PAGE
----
One More Odd Thing I Just Learned About Fish: Rotting Salmon Impact Forest Ecology
By Matt Soniak
When I’m not blogging for mental_floss, I can usually be found wearing bright orange rubber pants and gutting, cutting and selling fish at my local Whole Foods (and winning awards for it). Sometimes, my two worlds collide and I find some scientific research involving my ocean-dwelling friends that begs for a blog post. This is one of those times.
Poached with a little lemon and butter, grilled with a bourbon glaze, or left rotting on the ground for weeks—there’s no wrong way to serve salmon.
I don’t recommend that you try that last one, but for Canada’s temperate rainforests, it’s the best recipe there is. Biologist John Reynolds from Simon Fraser University just published the results of a study suggesting that salmon carcasses provide an important “nutrient subsidy” that influences plant growth and diversity in forests.
In the Great Bear Rainforest on British Columbia's central coast, thousands of salmon migrate up different streams and rivers to spawn each year. Bears, wolves, and other predators can sometimes move more than 50 percent of those fish from water to land when they catch dinner, eat what they want, and leave the rest where it falls. The carcasses then rot, passing their nutrients into the ground.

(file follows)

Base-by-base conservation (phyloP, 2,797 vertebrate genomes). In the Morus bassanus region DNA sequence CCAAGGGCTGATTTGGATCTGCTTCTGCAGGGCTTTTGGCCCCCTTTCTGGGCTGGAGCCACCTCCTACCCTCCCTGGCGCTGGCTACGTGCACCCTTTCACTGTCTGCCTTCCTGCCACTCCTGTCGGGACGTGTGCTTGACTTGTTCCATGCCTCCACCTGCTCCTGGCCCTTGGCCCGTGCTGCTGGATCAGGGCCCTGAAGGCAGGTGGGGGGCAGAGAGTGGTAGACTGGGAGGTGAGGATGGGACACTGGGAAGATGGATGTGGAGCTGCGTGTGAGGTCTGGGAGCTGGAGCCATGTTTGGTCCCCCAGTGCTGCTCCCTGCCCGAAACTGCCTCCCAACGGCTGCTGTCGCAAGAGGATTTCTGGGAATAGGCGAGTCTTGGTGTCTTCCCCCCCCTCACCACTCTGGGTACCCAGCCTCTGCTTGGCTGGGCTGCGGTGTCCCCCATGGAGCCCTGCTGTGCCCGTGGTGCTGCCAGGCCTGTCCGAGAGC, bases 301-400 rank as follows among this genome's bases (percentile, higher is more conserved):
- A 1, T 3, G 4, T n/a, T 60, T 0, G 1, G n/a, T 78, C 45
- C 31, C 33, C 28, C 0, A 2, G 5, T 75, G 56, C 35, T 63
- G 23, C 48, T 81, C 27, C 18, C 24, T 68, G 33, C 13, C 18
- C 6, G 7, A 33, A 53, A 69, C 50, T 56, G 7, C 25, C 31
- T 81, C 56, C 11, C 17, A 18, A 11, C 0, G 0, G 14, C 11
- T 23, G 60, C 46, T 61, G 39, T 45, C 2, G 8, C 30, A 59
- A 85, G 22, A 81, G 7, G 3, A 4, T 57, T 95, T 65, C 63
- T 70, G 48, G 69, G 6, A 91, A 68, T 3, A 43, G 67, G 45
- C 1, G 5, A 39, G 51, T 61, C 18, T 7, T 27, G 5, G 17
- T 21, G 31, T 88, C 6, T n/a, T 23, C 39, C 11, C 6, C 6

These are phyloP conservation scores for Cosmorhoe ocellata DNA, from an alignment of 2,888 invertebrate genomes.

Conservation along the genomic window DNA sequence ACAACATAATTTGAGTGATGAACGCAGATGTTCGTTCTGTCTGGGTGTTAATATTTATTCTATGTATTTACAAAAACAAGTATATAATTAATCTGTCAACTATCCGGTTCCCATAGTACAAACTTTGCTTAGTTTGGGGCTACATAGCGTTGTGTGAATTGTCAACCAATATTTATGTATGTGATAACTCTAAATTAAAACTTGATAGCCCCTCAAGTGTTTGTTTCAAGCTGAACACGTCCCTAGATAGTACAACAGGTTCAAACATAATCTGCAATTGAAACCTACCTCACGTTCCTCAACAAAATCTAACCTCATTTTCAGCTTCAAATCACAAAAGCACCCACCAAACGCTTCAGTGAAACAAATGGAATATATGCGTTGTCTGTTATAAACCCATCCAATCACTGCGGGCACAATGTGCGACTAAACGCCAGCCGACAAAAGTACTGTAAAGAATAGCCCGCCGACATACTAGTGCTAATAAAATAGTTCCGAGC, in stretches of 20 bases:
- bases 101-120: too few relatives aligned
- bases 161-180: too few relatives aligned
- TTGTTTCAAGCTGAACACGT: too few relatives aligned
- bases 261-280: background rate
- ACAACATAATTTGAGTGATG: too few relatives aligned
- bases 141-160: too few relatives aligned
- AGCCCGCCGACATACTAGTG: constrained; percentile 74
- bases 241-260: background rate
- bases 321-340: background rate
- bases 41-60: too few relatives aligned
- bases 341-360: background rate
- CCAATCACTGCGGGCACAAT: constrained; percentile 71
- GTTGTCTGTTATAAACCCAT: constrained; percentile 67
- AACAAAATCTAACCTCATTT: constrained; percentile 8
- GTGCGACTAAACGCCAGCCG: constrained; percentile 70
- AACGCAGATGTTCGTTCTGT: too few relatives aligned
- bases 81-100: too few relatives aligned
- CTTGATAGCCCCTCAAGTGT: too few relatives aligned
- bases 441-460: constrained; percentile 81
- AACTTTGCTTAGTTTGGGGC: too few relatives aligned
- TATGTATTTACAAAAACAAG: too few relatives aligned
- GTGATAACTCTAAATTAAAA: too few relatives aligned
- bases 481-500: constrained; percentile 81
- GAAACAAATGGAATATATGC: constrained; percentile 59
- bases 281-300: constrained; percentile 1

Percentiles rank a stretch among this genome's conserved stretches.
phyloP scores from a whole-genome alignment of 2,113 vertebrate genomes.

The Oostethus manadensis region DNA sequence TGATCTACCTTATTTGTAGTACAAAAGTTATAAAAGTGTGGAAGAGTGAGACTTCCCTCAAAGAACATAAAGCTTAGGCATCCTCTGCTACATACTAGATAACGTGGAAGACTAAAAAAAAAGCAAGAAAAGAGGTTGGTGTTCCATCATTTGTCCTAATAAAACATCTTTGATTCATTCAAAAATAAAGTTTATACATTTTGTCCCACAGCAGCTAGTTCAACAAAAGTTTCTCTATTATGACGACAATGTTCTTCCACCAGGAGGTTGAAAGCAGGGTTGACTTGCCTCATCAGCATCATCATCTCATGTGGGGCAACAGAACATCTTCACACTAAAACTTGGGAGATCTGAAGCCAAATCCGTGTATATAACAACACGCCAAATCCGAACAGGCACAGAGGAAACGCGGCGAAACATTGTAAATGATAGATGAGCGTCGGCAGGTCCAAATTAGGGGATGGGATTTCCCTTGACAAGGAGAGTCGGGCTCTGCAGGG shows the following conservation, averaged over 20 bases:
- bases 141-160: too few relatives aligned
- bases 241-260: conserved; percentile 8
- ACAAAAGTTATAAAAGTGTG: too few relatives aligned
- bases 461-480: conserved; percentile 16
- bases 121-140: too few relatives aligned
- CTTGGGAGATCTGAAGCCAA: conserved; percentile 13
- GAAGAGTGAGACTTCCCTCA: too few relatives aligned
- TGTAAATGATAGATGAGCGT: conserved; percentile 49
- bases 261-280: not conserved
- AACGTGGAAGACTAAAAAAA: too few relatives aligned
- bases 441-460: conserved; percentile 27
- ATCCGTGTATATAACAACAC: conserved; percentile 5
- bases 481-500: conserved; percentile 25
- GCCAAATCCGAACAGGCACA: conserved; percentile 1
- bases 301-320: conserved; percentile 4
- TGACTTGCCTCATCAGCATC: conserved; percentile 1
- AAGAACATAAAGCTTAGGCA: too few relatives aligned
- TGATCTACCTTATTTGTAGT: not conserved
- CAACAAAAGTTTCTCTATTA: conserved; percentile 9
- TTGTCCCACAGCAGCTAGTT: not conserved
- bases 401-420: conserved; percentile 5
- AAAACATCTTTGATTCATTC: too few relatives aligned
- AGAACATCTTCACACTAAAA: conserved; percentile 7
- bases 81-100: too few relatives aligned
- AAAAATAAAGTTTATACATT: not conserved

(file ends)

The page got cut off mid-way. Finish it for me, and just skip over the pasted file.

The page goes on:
Reynolds and post-doctoral student Morgan Hocking spent four years trudging through old-growth forests looking for dead fish. Whenever they found a carcass, they analyzed any water and cataloged any plants that were nearby. They found that nitrogen released by the fish carcasses favors some plants, like the wonderfully named salmonberry and stink currant, but pushes out others that prefer nutrient-poor soil, like blueberries and false azaleas.
The change in plant density and diversity in the plant community, in turn, affects the animals and insects that use plants for food and shelter. This is, first and foremost, important information for conservationists to have. It’s also a humbling reminder that a sea change can start with something that might seem insignificant. It all starts with a dead fish.
Reference: Hocking, M. and Reynolds, D. (2011). "Impacts of Salmon on Riparian Plant Diversity." Science Vol. 331 no. 6024 pp. 1609-1612. DOI: 10.1126/science.1201079